“You’re such a good listener!”
“I need someone to talk to.”
“I can’t afford a counselor, so you will do.”
Have you ever heard any of these phrases before? Chances are if you are a counselor or just a good listener, you have. I am a middle school counselor and I love my job. Sometimes it’s easy to get sucked into counseling off the clock.
The danger in this is that everyone needs a chance to recharge. Jobs that require a strong mental/emotional health are often overlooked because they don’t “look” tired. Here’s how you can manage your own mental health:
Stop Counseling Your Family & Friends
I can’t tell you how many times my family has bragged about having a counselor in the family, only to use me for counseling in the next breath. The problem with counseling family members is the difficulty in being objective. As much as you would like to, you have a personal investment in your family and you cannot be a neutral sounding board. It becomes difficult to navigate multiple layers and perspectives because you only have one.
It can also be difficult to let go of “counselor speak.” Instead of truly listening to what they have to say, you are attempting to cross the murky boundaries between clinician and friend.
Counseling your family also does not allow your brain time to recharge–which is an essential key to having a healthy grasp on your own mental health.
Get Your Own Counselor
Earlier this year, I suffered a miscarriage. I felt like the wind had been knocked out of my lungs. One of the most difficult parts of it all was returning to work. I knew that my students needed me, and I felt like I had nothing to offer them. I was broken from the inside out and I felt like my emotional register had been depleted.
Times like this make us reevaluate our own mental health. Sometimes life throws difficult things our way and it can become challenging to push forward when our own personal struggles interfere with our emotions. When you are a good listener, you are offering a service and giving much of yourself without much in return. Sometimes it is necessary to seek out your own counselor without feeling ashamed or inadequate.
Wellness is of the utmost importance because, without it, we can’t truly be effective.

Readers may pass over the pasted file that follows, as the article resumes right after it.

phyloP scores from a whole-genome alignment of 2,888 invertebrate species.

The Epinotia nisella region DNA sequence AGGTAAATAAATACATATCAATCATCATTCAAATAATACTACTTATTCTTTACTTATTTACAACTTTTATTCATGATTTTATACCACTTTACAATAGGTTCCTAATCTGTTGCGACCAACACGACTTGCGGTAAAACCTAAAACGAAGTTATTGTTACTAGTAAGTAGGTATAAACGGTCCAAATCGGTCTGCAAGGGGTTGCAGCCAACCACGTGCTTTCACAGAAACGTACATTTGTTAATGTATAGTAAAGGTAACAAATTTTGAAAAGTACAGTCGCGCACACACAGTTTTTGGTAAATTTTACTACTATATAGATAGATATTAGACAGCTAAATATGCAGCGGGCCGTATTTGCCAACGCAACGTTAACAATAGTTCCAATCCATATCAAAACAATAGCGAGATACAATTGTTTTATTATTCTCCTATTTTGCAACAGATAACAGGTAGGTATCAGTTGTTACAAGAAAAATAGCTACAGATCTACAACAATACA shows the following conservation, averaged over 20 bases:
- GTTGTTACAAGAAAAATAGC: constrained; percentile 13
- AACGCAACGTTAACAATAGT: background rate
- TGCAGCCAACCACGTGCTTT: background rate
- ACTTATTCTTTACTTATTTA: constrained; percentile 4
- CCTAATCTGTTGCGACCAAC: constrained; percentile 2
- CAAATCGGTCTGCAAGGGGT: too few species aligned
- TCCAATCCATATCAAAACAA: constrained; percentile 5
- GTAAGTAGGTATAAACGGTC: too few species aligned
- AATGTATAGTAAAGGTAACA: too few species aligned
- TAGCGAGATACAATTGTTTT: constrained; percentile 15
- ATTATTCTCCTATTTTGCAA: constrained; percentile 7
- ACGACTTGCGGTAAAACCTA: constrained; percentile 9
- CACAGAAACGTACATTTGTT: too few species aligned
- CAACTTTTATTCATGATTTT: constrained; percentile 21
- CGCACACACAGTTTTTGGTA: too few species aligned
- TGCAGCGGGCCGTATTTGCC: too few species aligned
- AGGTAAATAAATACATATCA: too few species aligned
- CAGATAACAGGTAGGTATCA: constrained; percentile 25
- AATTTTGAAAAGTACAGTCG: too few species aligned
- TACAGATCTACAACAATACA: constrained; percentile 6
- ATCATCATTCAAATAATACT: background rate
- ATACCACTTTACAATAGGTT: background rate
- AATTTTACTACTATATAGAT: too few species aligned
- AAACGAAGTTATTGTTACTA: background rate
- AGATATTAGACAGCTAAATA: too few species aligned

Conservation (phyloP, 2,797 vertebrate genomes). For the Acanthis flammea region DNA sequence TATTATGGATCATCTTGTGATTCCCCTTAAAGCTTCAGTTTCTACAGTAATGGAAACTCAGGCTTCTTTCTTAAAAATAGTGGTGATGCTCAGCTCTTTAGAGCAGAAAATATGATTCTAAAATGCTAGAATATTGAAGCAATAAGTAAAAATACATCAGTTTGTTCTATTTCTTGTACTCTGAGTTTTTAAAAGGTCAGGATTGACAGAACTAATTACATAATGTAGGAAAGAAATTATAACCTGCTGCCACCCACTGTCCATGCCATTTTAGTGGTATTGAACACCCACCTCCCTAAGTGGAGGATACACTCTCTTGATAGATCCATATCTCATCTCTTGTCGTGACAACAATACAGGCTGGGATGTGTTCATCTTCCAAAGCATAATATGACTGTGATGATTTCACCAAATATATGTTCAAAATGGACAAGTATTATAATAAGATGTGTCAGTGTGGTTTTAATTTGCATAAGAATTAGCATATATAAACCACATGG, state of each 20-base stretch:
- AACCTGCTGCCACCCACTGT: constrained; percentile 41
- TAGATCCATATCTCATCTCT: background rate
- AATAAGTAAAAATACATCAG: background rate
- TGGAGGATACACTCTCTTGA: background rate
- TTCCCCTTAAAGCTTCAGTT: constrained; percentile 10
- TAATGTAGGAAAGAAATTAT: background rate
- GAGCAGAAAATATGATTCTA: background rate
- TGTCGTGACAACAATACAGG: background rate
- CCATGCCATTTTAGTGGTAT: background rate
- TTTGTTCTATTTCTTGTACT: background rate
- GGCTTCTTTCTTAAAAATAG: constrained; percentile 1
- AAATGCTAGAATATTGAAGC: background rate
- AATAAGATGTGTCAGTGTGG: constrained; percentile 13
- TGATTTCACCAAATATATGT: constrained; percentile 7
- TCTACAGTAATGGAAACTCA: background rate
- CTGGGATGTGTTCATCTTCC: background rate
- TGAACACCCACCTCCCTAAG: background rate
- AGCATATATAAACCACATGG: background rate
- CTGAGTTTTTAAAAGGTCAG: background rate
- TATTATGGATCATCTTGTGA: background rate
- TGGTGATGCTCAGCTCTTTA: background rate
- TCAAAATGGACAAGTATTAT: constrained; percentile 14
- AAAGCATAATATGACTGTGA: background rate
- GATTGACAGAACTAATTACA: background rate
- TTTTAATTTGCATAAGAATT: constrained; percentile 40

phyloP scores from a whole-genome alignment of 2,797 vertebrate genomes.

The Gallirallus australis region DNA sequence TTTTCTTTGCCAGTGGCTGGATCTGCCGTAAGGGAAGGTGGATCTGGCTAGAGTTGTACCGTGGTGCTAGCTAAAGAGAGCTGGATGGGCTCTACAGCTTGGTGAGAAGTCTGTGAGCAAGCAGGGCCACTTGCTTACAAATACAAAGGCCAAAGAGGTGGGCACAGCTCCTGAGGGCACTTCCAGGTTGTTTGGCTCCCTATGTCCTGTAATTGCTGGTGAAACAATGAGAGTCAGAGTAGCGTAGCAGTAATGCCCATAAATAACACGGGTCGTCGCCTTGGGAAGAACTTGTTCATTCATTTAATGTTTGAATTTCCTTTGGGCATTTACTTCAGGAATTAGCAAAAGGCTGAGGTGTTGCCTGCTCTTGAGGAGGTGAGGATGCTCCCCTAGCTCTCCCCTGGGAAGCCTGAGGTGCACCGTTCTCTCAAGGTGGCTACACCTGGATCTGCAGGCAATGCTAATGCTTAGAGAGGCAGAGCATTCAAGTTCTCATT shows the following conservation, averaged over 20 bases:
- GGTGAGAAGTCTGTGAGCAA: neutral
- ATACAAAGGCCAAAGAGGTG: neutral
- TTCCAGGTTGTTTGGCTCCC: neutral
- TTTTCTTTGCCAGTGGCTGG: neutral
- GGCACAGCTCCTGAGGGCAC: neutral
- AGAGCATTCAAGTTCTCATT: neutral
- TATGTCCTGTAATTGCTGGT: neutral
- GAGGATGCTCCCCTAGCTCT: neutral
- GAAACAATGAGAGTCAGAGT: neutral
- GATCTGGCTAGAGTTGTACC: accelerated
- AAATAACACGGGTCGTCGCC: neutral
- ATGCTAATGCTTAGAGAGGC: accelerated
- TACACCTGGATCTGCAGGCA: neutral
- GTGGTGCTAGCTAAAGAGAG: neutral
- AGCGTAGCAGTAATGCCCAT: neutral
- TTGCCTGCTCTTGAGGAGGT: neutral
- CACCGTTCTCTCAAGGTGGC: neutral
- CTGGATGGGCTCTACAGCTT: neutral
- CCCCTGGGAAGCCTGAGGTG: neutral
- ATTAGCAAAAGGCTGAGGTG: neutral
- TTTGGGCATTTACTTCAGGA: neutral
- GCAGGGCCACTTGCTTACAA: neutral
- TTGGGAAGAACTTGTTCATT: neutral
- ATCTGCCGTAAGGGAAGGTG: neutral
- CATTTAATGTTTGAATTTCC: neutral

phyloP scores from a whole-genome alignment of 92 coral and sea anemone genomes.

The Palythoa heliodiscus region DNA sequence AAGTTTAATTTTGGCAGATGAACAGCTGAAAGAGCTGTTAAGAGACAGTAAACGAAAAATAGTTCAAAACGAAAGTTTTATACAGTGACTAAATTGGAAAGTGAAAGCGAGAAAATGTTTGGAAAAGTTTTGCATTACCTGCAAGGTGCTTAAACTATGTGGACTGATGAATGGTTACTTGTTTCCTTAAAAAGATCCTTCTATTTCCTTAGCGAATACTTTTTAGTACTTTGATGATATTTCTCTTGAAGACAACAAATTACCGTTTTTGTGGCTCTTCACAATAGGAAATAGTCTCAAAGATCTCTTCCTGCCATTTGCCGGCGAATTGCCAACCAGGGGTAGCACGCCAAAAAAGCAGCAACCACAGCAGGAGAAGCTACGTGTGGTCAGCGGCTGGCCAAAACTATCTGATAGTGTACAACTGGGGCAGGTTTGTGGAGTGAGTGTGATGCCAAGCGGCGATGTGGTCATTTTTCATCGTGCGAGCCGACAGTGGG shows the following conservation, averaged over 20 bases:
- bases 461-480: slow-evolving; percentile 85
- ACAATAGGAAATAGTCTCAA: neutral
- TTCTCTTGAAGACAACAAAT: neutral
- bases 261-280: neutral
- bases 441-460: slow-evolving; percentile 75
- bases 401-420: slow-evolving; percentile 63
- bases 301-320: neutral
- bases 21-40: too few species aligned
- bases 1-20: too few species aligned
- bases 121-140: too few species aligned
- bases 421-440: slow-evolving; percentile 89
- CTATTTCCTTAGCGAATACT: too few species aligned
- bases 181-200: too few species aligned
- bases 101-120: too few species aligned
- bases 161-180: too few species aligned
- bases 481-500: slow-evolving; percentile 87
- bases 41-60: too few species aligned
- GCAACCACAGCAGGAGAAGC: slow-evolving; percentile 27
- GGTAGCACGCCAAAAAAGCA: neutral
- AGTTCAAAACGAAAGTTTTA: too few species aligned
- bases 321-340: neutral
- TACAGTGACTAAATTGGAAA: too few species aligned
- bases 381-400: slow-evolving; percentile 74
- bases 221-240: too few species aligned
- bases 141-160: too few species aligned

Leave Your Student/Client/Friend Issues with Them
There are times when issues come up at work that may strike a personal chord with you. It can be difficult to leave an issue at work. If you find yourself perseverating over a student/client issue at home, it may be time to reevaluate your own mental health.
Also, there is absoultely nothing wrong with thinking about (and providing support to) your friend who is going through a difficult time. It is another to own their problems as your own.
If you find it difficult to remain objective, it’s okay to refer the student/client/friend to someone else.
Constantly bringing issues home may be a sign of burnout.
Find a Hobby to Help Unwind
The most difficult part of counseling can be the mental toll that it takes on the counselor. Even if you are not taking issues home, you still need a way to destress. There are an unlimited amount of ways to provide yourself with stress relief, so don’t feel limited to just one activity.
You may enjoy scheduled activities with friends or community groups. Finding solace in a hobby can help you have more clarity at work after you have spent time doing something that you enjoy.
I personally love unplugging and spending time with my family.
Seperate Friendly Greetings From Quick Counseling Sessions
Seeing our student/clients in public can be unavoidable if we live and work in the same community. It can also pose a challenge when boundaries are not established quickly.
Keeping the conversations quick & cordial can keep the exchange from becoming awkward. If you are introduced as the counselor, stay clear of conversations about counseling sessions and topics.
Follow the student’s/client’s lead when you notice them in public. They may not feel comfortable approaching you or introducing you to their family members, which may save you from interacting at all.
If you are not a counselor, but you have a friend that makes you feel drained every time you talk to them, it may be a good time to put a little space in between you and your friend. You owe it to yourself.
How do you preserve your own mental health?